I am aware of Light's associativity test for Cayley tables, but I am wondering, is there a clever way to deduce associativity from the set's properties / presentation that permits one to not have compute every single product?

I had a problem that involved deducing whether or not a set is associative given its Cayley table, and, upon confirming with my professor that one indeed has to compute every single product (64 of them!?), he mentioned that such a problem can be greatly simplified by observing certain patterns that seem to emerge in the table (i.e. the set's properties). Can someone give me an example of such a case where this happens?

Thanks in advance.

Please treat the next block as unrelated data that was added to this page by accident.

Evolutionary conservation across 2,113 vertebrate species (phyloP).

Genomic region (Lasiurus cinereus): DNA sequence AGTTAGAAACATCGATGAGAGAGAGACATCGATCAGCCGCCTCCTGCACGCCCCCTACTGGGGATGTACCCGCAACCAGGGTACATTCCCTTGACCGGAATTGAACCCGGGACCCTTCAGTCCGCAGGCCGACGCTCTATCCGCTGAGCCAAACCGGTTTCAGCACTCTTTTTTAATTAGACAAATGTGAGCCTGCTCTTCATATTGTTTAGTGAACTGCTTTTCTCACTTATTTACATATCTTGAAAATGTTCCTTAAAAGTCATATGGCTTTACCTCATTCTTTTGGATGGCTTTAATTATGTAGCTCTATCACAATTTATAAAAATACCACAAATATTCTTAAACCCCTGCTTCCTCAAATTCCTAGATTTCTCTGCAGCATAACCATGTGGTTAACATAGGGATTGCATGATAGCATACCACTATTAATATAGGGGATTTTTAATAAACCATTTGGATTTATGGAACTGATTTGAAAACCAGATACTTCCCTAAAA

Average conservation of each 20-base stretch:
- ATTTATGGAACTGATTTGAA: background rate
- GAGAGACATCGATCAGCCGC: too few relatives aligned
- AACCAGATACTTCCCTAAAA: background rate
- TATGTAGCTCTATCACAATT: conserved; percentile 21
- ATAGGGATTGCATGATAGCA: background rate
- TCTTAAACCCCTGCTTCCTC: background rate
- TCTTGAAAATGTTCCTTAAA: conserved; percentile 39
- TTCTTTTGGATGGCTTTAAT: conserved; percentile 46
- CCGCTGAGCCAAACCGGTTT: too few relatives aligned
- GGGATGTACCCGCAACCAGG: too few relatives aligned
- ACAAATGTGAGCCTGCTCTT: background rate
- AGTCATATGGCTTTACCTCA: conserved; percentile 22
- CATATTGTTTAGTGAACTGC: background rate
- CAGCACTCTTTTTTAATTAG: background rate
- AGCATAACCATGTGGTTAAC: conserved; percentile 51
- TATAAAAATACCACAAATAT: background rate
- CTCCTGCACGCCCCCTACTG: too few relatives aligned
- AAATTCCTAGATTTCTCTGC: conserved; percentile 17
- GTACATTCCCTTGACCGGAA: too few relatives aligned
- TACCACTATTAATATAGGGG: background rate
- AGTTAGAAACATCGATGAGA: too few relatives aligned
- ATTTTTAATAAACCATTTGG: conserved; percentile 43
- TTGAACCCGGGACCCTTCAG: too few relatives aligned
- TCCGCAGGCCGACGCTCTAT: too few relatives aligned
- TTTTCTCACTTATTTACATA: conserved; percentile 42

Testing whether a multiplication table defines a group can be done faster in general than just checking it for associativity. This is because you can start by testing whether it is a Latin square. If not then it is not a group, and if so, it makes the tests easier.

Light's associativity test requires $O(n^3)$ checks in the worst case, whereas testing whether it is a group can be done in $O(n^2 \log n)$. See this post for example. I believe it is unknown whether you can improve on $O(n^2 \log n)$, and the problem clearly requires you to read the input, so $\Omega(n^2)$ is a lower bound.


Your Answer

By clicking “Post Your Answer”, you agree to our terms of service, privacy policy and cookie policy

Not the answer you're looking for? Browse other questions tagged or ask your own question.